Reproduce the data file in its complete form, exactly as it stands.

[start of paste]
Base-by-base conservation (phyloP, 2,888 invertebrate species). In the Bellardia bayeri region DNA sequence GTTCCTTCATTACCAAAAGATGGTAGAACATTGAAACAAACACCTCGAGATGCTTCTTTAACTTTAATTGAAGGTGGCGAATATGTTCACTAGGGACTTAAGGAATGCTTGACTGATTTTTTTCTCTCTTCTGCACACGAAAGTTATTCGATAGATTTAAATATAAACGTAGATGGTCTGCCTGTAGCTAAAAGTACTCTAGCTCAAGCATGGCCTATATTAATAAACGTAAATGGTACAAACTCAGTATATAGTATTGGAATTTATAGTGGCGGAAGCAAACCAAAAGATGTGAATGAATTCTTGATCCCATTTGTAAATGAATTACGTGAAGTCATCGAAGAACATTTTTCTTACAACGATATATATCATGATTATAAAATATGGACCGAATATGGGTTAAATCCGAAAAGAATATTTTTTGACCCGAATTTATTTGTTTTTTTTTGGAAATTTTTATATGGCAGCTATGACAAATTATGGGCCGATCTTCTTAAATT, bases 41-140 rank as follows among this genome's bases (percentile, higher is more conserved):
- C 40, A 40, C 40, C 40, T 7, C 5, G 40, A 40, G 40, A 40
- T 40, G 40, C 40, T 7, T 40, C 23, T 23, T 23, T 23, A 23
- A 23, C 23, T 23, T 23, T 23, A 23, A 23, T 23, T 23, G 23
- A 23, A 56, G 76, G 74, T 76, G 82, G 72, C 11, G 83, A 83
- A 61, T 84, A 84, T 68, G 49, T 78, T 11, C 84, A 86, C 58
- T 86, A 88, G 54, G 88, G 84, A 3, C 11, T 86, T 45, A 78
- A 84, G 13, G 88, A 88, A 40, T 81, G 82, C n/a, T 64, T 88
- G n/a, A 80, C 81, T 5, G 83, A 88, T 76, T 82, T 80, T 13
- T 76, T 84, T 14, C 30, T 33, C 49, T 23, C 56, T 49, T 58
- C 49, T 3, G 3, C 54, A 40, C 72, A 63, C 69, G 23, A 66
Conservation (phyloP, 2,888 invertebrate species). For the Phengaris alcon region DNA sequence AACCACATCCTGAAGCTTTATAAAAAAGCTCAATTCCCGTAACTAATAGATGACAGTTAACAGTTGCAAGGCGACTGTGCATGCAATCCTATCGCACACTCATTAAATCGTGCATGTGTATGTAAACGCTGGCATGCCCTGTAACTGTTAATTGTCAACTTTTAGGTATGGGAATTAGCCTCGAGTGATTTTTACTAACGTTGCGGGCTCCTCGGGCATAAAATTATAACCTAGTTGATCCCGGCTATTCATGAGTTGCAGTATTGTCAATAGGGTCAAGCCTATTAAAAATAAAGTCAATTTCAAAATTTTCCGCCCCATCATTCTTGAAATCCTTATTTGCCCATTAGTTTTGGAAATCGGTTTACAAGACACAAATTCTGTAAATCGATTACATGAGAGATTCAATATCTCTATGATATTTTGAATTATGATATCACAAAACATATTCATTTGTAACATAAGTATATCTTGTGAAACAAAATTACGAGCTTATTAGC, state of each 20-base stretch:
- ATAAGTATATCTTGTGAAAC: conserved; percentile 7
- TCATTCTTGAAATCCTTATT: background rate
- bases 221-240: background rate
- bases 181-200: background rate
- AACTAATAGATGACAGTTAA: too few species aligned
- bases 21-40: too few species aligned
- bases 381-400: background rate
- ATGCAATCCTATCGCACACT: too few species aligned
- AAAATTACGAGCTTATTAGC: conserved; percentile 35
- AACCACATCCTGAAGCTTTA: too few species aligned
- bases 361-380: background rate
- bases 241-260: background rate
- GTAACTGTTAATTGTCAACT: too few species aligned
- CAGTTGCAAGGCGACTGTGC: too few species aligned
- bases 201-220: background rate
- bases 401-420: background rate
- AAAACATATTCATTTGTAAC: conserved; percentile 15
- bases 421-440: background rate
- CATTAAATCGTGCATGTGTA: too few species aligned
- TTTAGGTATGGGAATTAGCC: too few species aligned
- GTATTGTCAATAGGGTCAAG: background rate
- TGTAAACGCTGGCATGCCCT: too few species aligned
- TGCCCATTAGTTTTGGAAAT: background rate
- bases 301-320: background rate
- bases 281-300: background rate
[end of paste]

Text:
Base-by-base conservation (phyloP, 2,888 invertebrate species). In the Bellardia bayeri region DNA sequence GTTCCTTCATTACCAAAAGATGGTAGAACATTGAAACAAACACCTCGAGATGCTTCTTTAACTTTAATTGAAGGTGGCGAATATGTTCACTAGGGACTTAAGGAATGCTTGACTGATTTTTTTCTCTCTTCTGCACACGAAAGTTATTCGATAGATTTAAATATAAACGTAGATGGTCTGCCTGTAGCTAAAAGTACTCTAGCTCAAGCATGGCCTATATTAATAAACGTAAATGGTACAAACTCAGTATATAGTATTGGAATTTATAGTGGCGGAAGCAAACCAAAAGATGTGAATGAATTCTTGATCCCATTTGTAAATGAATTACGTGAAGTCATCGAAGAACATTTTTCTTACAACGATATATATCATGATTATAAAATATGGACCGAATATGGGTTAAATCCGAAAAGAATATTTTTTGACCCGAATTTATTTGTTTTTTTTTGGAAATTTTTATATGGCAGCTATGACAAATTATGGGCCGATCTTCTTAAATT, bases 41-140 rank as follows among this genome's bases (percentile, higher is more conserved):
- C 40, A 40, C 40, C 40, T 7, C 5, G 40, A 40, G 40, A 40
- T 40, G 40, C 40, T 7, T 40, C 23, T 23, T 23, T 23, A 23
- A 23, C 23, T 23, T 23, T 23, A 23, A 23, T 23, T 23, G 23
- A 23, A 56, G 76, G 74, T 76, G 82, G 72, C 11, G 83, A 83
- A 61, T 84, A 84, T 68, G 49, T 78, T 11, C 84, A 86, C 58
- T 86, A 88, G 54, G 88, G 84, A 3, C 11, T 86, T 45, A 78
- A 84, G 13, G 88, A 88, A 40, T 81, G 82, C n/a, T 64, T 88
- G n/a, A 80, C 81, T 5, G 83, A 88, T 76, T 82, T 80, T 13
- T 76, T 84, T 14, C 30, T 33, C 49, T 23, C 56, T 49, T 58
- C 49, T 3, G 3, C 54, A 40, C 72, A 63, C 69, G 23, A 66
Conservation (phyloP, 2,888 invertebrate species). For the Phengaris alcon region DNA sequence AACCACATCCTGAAGCTTTATAAAAAAGCTCAATTCCCGTAACTAATAGATGACAGTTAACAGTTGCAAGGCGACTGTGCATGCAATCCTATCGCACACTCATTAAATCGTGCATGTGTATGTAAACGCTGGCATGCCCTGTAACTGTTAATTGTCAACTTTTAGGTATGGGAATTAGCCTCGAGTGATTTTTACTAACGTTGCGGGCTCCTCGGGCATAAAATTATAACCTAGTTGATCCCGGCTATTCATGAGTTGCAGTATTGTCAATAGGGTCAAGCCTATTAAAAATAAAGTCAATTTCAAAATTTTCCGCCCCATCATTCTTGAAATCCTTATTTGCCCATTAGTTTTGGAAATCGGTTTACAAGACACAAATTCTGTAAATCGATTACATGAGAGATTCAATATCTCTATGATATTTTGAATTATGATATCACAAAACATATTCATTTGTAACATAAGTATATCTTGTGAAACAAAATTACGAGCTTATTAGC, state of each 20-base stretch:
- ATAAGTATATCTTGTGAAAC: conserved; percentile 7
- TCATTCTTGAAATCCTTATT: background rate
- bases 221-240: background rate
- bases 181-200: background rate
- AACTAATAGATGACAGTTAA: too few species aligned
- bases 21-40: too few species aligned
- bases 381-400: background rate
- ATGCAATCCTATCGCACACT: too few species aligned
- AAAATTACGAGCTTATTAGC: conserved; percentile 35
- AACCACATCCTGAAGCTTTA: too few species aligned
- bases 361-380: background rate
- bases 241-260: background rate
- GTAACTGTTAATTGTCAACT: too few species aligned
- CAGTTGCAAGGCGACTGTGC: too few species aligned
- bases 201-220: background rate
- bases 401-420: background rate
- AAAACATATTCATTTGTAAC: conserved; percentile 15
- bases 421-440: background rate
- CATTAAATCGTGCATGTGTA: too few species aligned
- TTTAGGTATGGGAATTAGCC: too few species aligned
- GTATTGTCAATAGGGTCAAG: background rate
- TGTAAACGCTGGCATGCCCT: too few species aligned
- TGCCCATTAGTTTTGGAAAT: background rate
- bases 301-320: background rate
- bases 281-300: background rate